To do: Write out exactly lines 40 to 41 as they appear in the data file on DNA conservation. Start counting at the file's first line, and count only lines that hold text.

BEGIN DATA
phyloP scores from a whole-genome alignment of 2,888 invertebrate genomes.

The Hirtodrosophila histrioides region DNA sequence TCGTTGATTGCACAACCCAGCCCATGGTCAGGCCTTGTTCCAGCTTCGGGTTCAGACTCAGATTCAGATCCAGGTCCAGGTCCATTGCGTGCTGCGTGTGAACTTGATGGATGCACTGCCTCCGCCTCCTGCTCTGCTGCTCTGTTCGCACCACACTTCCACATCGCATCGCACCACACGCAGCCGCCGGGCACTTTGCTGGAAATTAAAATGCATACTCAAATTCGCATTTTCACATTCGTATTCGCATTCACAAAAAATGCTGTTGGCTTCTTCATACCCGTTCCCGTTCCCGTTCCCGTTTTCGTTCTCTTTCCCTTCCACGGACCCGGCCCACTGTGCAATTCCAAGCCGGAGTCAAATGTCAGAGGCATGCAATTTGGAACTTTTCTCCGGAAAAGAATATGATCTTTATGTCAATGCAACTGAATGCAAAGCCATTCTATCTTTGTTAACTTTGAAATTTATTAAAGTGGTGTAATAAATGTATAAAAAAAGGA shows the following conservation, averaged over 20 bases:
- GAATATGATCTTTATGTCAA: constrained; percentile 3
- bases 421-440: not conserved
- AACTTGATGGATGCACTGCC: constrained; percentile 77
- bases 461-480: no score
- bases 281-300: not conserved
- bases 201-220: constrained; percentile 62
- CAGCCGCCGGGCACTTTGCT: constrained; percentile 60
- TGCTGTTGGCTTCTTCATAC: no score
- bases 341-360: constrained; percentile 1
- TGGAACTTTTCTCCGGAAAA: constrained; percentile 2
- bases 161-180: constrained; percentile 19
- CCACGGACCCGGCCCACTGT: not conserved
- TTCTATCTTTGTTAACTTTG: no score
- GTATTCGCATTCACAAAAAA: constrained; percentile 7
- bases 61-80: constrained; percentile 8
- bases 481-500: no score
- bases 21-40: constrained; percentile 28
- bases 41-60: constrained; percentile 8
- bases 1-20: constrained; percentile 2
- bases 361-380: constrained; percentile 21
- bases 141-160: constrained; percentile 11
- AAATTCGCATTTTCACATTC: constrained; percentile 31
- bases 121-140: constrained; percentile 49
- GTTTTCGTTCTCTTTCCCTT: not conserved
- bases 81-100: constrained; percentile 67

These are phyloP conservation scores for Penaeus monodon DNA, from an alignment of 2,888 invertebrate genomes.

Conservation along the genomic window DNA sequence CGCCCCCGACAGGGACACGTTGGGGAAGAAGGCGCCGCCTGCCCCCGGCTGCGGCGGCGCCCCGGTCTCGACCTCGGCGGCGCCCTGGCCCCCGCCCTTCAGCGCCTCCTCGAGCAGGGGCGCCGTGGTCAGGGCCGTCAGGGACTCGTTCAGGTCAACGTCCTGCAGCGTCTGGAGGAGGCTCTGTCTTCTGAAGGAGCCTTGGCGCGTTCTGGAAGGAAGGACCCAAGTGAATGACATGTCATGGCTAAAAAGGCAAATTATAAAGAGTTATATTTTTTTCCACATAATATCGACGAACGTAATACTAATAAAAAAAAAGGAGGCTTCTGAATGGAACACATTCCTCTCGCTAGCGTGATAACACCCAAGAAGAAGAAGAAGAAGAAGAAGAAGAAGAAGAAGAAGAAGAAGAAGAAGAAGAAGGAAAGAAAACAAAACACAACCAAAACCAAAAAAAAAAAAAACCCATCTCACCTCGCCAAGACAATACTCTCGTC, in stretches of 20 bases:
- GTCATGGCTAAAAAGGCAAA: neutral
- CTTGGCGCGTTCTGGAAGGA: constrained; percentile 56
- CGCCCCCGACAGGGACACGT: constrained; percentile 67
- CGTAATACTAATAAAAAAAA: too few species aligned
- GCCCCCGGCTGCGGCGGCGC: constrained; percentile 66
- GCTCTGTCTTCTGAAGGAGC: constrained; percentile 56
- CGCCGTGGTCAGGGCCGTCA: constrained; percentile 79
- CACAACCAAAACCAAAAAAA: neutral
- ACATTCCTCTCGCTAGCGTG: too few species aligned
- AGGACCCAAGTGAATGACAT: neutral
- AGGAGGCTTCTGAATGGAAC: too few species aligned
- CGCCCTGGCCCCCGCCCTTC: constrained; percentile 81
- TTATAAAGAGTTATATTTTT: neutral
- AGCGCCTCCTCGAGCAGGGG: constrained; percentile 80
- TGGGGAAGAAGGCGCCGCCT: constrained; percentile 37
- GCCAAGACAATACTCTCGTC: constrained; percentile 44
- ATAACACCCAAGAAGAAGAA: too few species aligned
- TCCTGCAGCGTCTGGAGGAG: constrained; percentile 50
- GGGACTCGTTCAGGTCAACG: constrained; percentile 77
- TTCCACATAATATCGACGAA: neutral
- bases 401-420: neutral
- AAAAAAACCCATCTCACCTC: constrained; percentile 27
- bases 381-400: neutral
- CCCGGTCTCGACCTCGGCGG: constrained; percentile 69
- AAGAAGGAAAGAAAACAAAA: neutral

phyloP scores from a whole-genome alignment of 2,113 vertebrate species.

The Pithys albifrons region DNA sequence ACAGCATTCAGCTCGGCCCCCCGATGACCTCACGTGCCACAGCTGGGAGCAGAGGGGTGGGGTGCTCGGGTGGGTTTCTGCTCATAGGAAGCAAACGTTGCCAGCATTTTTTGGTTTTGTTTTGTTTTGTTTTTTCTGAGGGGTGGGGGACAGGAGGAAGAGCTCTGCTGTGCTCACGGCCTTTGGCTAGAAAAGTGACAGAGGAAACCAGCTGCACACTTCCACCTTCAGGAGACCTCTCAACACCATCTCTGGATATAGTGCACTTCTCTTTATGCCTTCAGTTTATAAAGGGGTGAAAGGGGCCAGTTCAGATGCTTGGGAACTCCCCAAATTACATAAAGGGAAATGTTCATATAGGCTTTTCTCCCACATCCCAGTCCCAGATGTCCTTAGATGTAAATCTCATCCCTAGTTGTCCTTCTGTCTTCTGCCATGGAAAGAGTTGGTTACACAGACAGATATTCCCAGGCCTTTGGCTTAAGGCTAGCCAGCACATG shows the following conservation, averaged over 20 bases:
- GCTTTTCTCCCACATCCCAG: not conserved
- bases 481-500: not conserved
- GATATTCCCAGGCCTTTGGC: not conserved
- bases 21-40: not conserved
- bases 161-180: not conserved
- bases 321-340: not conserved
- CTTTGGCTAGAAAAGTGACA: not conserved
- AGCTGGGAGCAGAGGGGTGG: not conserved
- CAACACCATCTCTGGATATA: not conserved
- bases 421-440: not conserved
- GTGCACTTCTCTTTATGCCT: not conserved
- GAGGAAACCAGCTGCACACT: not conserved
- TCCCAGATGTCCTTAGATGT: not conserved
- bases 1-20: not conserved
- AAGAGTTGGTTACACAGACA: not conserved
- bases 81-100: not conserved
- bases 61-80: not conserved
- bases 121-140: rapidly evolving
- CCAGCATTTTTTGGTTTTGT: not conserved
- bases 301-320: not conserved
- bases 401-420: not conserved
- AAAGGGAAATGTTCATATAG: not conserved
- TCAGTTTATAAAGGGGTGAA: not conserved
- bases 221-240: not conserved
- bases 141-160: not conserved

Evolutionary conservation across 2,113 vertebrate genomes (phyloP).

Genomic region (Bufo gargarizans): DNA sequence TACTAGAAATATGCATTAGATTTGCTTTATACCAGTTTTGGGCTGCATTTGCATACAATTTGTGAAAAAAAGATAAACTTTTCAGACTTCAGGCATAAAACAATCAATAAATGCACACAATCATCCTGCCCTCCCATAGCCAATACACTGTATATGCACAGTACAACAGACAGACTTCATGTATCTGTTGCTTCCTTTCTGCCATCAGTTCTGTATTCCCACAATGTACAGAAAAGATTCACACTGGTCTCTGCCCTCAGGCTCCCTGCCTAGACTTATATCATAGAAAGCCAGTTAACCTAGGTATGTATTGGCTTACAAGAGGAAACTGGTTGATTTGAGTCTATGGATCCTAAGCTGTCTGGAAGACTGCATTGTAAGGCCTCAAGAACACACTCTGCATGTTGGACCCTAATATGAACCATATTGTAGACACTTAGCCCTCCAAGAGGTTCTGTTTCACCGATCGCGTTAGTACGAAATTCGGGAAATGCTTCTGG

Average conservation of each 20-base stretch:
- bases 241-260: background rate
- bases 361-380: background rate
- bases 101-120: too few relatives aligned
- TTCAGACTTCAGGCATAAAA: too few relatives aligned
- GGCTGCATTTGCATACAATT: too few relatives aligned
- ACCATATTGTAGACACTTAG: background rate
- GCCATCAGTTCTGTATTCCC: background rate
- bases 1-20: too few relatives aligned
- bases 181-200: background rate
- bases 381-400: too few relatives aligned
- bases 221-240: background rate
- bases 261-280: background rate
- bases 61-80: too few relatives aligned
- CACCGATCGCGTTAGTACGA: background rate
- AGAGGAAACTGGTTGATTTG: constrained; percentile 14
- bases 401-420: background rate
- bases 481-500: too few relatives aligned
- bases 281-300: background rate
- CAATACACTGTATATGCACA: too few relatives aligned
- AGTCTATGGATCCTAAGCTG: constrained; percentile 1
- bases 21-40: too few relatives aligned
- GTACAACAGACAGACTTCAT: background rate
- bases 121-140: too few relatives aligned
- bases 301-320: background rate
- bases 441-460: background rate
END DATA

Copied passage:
- AGGAGGCTTCTGAATGGAAC: too few species aligned
- CGCCCTGGCCCCCGCCCTTC: constrained; percentile 81